A. Wahl, J. Kennedy and Glenn Seaborg of the USA
Not necessary for life.
Named after the planet Pluto, plutonium is a silvery, radioactive metal. It is chemically active, reacting with air, water and acids but not bases. Plutonium radiates heat and is warm to the touch owing to its radioactivity. It is found in minute quantities in uranium minerals and ores, but it must be created artificially in any significant quantity. Several tons of plutonium are produced every year by extracting it from uranium. Plutonium is used as a nuclear fuel and in nuclear weapons. It only takes one kilogram of plutonium to cause a nuclear explosion equivalent to 20,000 tons of chemical explosives. It is also used as a power and heat source aboard spacecraft. Minute amounts of plutonium are used in pacemakers. The most stable isotope of plutonium has a half-life of 376,000 years. Plutonium is dangerous owing to its intense radioactivity.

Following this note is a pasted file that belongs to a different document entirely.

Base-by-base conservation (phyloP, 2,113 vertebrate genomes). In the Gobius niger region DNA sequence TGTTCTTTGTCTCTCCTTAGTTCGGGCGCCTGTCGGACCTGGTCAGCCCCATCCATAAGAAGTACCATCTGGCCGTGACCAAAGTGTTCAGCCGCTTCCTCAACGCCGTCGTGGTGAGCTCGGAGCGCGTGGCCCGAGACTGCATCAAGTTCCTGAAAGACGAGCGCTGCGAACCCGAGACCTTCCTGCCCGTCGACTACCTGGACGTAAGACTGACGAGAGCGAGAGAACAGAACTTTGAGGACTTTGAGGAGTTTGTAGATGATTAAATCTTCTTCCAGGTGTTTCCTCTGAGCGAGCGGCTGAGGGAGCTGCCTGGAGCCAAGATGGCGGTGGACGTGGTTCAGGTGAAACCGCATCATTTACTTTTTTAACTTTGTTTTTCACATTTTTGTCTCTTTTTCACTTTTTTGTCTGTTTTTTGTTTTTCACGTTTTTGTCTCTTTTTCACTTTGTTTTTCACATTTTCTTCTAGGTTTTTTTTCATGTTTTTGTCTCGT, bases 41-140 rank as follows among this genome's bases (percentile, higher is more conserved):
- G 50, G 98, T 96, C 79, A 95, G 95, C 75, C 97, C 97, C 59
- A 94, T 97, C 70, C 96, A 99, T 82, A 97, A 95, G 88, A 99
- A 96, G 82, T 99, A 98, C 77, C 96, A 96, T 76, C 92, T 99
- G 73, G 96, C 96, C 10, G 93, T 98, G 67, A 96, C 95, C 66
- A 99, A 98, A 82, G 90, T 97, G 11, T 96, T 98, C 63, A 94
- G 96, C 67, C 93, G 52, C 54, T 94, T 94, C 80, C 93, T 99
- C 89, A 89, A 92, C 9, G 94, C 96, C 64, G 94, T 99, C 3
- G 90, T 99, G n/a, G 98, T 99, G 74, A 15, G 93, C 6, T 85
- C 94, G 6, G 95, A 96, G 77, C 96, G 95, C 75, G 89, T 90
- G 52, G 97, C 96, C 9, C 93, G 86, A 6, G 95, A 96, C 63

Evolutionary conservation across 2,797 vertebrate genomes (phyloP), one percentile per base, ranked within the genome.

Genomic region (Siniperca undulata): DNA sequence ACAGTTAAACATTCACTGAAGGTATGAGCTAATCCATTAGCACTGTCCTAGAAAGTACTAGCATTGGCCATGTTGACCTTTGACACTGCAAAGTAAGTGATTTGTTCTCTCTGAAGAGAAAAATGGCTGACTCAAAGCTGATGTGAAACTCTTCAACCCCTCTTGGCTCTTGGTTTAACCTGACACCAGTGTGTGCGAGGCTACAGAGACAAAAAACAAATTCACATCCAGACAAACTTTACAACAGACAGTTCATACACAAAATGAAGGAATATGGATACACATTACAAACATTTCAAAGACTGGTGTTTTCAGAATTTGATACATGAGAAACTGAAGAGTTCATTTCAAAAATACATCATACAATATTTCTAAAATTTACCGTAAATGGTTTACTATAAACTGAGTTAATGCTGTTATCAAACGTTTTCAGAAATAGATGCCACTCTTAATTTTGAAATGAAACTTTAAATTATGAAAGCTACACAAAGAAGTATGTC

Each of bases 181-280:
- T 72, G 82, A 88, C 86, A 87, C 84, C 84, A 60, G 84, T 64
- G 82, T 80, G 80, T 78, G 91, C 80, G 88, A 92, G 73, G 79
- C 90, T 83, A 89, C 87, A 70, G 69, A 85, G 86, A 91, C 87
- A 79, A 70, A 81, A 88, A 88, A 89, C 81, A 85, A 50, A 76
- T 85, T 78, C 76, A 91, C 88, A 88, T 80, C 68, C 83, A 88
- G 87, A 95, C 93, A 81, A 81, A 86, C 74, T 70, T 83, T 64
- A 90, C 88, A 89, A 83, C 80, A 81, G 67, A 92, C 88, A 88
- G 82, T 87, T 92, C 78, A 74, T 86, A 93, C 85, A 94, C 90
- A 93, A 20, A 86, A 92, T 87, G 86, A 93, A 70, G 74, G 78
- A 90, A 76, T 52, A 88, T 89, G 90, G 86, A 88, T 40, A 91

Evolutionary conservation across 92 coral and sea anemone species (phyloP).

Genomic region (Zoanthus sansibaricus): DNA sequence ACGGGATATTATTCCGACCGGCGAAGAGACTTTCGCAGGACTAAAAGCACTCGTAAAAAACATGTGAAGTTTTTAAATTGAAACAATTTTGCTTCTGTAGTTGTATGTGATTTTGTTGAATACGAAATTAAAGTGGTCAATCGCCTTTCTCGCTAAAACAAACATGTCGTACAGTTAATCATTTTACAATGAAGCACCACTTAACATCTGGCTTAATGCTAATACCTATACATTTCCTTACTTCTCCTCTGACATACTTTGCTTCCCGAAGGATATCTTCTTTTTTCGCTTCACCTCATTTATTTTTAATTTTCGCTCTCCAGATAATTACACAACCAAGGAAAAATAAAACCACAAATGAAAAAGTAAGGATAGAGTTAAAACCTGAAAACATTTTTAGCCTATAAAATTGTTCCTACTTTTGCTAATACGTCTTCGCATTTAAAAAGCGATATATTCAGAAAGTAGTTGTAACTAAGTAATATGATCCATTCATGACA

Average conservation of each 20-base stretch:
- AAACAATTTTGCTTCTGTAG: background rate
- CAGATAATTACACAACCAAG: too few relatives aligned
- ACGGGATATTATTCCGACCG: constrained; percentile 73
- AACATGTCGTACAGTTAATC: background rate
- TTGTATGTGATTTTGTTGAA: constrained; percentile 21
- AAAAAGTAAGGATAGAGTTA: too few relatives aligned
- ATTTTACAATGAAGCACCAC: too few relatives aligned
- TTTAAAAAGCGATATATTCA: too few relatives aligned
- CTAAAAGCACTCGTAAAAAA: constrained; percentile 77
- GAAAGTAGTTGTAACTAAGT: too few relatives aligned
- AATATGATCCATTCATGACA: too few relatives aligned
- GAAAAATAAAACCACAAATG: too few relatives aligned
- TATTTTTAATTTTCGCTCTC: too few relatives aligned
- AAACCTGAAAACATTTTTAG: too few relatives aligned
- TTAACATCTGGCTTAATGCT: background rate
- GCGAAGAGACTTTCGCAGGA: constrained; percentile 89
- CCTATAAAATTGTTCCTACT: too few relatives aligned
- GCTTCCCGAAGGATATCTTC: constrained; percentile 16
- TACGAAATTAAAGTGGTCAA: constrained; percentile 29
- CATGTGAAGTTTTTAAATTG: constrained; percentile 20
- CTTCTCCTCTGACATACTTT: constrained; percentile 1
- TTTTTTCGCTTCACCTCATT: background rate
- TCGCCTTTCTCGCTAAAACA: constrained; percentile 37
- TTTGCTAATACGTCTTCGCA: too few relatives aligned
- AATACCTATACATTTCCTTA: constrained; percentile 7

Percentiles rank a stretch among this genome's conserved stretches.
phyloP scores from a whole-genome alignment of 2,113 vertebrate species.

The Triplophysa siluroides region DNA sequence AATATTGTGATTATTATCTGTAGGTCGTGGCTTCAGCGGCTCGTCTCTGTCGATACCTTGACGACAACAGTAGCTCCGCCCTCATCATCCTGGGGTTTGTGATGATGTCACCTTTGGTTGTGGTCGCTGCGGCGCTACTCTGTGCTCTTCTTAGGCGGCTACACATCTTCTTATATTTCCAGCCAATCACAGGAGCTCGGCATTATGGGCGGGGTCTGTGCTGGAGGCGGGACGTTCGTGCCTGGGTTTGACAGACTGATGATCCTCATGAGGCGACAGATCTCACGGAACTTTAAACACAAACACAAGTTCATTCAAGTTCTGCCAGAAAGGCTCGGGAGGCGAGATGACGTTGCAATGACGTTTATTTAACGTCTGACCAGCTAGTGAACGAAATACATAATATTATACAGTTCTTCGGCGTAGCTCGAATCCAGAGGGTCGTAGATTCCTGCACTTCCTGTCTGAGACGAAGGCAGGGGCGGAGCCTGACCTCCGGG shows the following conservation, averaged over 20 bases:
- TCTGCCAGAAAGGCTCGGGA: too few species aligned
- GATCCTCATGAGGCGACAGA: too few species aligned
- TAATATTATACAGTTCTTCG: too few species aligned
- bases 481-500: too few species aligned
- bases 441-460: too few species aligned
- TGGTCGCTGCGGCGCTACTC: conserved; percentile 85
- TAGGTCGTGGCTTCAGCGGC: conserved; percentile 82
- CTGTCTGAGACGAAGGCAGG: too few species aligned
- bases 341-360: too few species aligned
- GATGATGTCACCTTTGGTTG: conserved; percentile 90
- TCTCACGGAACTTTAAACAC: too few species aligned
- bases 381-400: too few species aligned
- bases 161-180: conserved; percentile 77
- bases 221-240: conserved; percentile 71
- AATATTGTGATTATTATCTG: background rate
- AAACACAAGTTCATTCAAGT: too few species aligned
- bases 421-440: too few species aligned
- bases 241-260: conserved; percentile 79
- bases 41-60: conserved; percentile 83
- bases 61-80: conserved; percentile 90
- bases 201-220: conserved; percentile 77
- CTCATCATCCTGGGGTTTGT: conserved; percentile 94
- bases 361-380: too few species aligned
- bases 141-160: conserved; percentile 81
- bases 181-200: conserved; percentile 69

Plutonium has no biological use.
Role in Life Processes
No known benefits for life processes in plants and animals.
Plutonium is obtained by particle bombardment of uranium.